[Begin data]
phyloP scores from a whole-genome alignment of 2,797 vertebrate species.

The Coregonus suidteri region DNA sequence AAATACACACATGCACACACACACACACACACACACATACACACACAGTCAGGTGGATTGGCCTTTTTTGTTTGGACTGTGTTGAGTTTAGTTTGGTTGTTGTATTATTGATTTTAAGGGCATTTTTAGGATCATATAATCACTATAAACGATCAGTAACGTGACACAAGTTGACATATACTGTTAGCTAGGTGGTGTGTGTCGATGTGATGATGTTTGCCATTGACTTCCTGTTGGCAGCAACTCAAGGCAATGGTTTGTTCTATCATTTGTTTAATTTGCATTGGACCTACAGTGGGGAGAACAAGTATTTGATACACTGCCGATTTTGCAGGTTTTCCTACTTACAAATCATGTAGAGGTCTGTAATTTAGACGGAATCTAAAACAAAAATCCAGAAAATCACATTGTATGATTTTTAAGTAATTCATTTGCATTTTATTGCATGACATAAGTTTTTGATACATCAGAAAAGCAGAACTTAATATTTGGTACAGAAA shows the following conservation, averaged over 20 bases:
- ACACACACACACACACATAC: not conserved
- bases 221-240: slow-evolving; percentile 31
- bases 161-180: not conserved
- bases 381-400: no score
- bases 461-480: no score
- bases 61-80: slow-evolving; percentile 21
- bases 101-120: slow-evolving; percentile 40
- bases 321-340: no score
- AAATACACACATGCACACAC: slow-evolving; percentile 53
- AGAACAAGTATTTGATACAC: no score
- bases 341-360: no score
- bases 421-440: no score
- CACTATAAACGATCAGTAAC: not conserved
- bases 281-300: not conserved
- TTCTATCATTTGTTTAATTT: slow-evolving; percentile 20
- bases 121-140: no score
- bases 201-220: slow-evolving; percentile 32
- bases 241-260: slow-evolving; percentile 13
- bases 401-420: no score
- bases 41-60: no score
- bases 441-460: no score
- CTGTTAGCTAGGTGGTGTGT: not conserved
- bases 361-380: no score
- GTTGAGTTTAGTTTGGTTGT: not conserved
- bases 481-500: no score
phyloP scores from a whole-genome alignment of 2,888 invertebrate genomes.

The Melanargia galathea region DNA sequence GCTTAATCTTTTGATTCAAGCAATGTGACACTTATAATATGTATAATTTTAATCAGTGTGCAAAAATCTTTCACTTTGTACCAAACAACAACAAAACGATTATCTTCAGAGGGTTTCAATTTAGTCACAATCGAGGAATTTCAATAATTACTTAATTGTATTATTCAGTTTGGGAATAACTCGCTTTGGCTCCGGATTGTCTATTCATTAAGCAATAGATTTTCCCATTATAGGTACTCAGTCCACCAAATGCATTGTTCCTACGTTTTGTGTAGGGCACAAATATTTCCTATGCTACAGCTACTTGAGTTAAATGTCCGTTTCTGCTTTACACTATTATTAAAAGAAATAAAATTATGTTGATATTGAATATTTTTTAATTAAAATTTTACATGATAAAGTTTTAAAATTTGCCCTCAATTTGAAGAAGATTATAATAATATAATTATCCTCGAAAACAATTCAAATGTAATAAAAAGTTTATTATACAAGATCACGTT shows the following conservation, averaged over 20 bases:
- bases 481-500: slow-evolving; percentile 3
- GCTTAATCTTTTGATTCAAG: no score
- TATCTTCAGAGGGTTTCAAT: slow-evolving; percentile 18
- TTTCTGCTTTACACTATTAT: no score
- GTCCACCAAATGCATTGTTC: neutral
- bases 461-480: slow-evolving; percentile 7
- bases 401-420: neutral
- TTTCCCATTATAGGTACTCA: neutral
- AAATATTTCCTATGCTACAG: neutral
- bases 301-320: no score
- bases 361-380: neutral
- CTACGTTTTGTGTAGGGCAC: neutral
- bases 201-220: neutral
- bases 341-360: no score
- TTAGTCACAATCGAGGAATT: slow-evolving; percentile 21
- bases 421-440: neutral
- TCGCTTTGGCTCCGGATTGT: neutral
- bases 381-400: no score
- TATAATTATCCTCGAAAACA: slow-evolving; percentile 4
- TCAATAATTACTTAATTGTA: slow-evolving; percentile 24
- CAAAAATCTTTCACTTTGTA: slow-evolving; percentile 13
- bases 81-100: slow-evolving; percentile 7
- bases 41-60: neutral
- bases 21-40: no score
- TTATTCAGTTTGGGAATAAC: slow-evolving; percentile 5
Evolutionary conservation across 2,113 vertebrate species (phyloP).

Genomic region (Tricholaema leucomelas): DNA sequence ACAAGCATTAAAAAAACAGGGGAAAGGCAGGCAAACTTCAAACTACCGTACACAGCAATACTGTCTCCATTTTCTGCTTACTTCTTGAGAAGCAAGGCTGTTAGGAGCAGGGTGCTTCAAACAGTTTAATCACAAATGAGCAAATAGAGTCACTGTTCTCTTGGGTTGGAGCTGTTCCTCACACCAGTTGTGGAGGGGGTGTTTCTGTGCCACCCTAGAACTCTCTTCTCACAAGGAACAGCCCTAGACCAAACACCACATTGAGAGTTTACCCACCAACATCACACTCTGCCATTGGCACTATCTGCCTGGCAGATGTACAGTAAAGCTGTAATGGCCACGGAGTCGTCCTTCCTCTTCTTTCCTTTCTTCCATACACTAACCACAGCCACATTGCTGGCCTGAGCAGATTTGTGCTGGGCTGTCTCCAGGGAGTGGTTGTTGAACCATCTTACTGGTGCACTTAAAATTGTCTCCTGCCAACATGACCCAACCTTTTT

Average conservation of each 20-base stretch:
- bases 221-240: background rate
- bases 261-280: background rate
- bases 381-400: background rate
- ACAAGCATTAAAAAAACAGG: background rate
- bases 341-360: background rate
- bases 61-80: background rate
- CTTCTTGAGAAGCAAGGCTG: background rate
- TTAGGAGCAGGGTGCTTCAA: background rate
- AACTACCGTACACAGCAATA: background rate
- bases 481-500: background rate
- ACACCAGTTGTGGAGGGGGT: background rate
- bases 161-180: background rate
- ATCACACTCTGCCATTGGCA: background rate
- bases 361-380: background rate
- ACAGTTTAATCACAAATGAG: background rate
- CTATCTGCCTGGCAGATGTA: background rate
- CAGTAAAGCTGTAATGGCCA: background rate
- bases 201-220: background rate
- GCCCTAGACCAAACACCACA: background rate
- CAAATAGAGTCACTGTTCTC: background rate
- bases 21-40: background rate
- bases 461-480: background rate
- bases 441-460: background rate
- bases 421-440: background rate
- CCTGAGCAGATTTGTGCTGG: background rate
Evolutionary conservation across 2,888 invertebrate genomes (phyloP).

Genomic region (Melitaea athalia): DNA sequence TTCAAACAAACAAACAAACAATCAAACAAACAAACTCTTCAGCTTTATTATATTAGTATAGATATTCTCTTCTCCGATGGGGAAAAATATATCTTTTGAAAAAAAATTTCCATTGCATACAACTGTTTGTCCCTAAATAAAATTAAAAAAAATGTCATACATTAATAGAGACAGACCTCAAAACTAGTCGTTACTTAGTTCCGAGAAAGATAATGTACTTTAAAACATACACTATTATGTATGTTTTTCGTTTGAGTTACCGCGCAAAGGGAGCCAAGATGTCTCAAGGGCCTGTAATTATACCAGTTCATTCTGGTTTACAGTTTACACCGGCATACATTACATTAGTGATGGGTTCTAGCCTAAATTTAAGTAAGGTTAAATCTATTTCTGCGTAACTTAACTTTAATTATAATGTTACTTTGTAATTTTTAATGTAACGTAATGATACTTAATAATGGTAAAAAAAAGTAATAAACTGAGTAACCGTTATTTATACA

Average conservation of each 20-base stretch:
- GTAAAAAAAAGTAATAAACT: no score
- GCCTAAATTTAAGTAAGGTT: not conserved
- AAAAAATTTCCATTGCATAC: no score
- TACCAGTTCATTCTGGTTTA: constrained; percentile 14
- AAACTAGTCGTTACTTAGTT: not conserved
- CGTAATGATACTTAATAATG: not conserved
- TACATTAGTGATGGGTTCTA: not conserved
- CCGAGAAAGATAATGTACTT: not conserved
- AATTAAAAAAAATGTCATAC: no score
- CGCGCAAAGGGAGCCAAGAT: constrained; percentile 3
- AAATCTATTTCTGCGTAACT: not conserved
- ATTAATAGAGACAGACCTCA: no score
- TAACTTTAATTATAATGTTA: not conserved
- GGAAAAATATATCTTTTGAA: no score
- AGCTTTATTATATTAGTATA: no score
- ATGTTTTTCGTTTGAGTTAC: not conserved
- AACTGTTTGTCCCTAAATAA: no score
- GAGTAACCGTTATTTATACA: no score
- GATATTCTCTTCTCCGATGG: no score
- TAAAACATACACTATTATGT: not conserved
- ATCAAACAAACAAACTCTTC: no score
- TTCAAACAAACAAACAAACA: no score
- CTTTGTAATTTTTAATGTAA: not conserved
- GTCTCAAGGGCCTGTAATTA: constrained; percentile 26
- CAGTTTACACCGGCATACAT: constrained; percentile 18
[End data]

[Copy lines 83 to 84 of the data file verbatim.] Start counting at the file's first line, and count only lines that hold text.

Evolutionary conservation across 2,888 invertebrate genomes (phyloP).

Genomic region (Melitaea athalia): DNA sequence TTCAAACAAACAAACAAACAATCAAACAAACAAACTCTTCAGCTTTATTATATTAGTATAGATATTCTCTTCTCCGATGGGGAAAAATATATCTTTTGAAAAAAAATTTCCATTGCATACAACTGTTTGTCCCTAAATAAAATTAAAAAAAATGTCATACATTAATAGAGACAGACCTCAAAACTAGTCGTTACTTAGTTCCGAGAAAGATAATGTACTTTAAAACATACACTATTATGTATGTTTTTCGTTTGAGTTACCGCGCAAAGGGAGCCAAGATGTCTCAAGGGCCTGTAATTATACCAGTTCATTCTGGTTTACAGTTTACACCGGCATACATTACATTAGTGATGGGTTCTAGCCTAAATTTAAGTAAGGTTAAATCTATTTCTGCGTAACTTAACTTTAATTATAATGTTACTTTGTAATTTTTAATGTAACGTAATGATACTTAATAATGGTAAAAAAAAGTAATAAACTGAGTAACCGTTATTTATACA